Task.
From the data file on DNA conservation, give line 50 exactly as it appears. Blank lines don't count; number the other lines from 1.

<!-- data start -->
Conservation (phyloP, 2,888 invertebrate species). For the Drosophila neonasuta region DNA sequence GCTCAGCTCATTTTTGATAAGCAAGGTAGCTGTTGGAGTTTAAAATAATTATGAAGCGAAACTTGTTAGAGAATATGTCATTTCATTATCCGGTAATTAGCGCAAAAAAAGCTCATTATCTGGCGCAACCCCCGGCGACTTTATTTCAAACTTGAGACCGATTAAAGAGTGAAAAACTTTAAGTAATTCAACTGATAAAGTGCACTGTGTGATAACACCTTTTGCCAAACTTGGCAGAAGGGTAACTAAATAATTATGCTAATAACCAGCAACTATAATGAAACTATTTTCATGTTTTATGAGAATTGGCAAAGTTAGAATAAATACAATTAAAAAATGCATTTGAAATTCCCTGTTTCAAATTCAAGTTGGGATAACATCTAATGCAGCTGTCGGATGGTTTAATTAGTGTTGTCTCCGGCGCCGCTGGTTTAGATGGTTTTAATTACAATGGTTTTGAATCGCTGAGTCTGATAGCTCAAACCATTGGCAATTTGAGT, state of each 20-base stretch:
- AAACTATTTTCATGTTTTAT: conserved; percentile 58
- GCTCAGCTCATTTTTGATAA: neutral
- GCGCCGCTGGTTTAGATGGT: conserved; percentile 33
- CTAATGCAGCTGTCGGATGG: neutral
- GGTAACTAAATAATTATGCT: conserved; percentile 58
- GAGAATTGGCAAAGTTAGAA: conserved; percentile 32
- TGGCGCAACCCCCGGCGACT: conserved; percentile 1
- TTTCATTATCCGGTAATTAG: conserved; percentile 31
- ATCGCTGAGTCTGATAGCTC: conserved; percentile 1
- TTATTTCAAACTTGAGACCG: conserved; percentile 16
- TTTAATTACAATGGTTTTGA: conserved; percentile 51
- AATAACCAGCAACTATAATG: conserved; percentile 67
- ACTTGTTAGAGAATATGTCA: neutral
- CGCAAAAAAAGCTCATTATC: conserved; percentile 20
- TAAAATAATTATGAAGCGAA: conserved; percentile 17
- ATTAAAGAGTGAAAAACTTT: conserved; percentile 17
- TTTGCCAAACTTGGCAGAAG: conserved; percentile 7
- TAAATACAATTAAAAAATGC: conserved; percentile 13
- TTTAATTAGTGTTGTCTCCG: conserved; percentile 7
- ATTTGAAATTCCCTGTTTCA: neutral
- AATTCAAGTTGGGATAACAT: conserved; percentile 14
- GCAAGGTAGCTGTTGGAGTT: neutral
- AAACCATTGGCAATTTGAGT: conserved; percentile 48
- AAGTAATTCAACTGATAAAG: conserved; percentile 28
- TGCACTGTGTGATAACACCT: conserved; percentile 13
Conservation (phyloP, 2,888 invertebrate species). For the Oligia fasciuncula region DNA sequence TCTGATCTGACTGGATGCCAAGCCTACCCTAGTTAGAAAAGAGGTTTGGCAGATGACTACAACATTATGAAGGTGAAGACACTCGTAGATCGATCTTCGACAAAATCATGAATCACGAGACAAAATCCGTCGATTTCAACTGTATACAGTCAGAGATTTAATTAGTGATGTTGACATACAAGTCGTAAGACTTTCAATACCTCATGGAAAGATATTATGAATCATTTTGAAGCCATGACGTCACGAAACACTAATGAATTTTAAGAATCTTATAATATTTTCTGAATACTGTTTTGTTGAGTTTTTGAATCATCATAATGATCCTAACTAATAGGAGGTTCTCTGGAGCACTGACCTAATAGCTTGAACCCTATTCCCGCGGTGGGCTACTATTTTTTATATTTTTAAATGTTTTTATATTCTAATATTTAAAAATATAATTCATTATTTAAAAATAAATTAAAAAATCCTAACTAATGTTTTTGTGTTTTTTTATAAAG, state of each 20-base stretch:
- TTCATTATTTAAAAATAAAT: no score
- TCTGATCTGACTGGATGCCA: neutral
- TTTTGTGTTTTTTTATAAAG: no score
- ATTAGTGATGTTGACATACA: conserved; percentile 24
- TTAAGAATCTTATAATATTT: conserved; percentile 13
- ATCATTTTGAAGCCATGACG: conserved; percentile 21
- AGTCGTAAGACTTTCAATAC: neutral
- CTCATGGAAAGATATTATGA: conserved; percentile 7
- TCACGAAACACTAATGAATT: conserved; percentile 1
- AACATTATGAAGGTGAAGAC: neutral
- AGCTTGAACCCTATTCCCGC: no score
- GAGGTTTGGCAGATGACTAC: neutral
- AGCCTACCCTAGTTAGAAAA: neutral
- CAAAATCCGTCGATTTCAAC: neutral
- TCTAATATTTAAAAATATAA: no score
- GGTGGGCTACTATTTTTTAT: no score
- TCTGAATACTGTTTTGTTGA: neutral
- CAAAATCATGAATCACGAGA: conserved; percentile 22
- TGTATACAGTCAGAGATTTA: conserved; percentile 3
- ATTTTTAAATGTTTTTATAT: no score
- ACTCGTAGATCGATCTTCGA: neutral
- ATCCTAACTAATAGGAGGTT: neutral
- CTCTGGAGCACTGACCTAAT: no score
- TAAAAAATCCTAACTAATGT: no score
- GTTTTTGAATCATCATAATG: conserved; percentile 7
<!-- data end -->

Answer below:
- CTCTGGAGCACTGACCTAAT: no score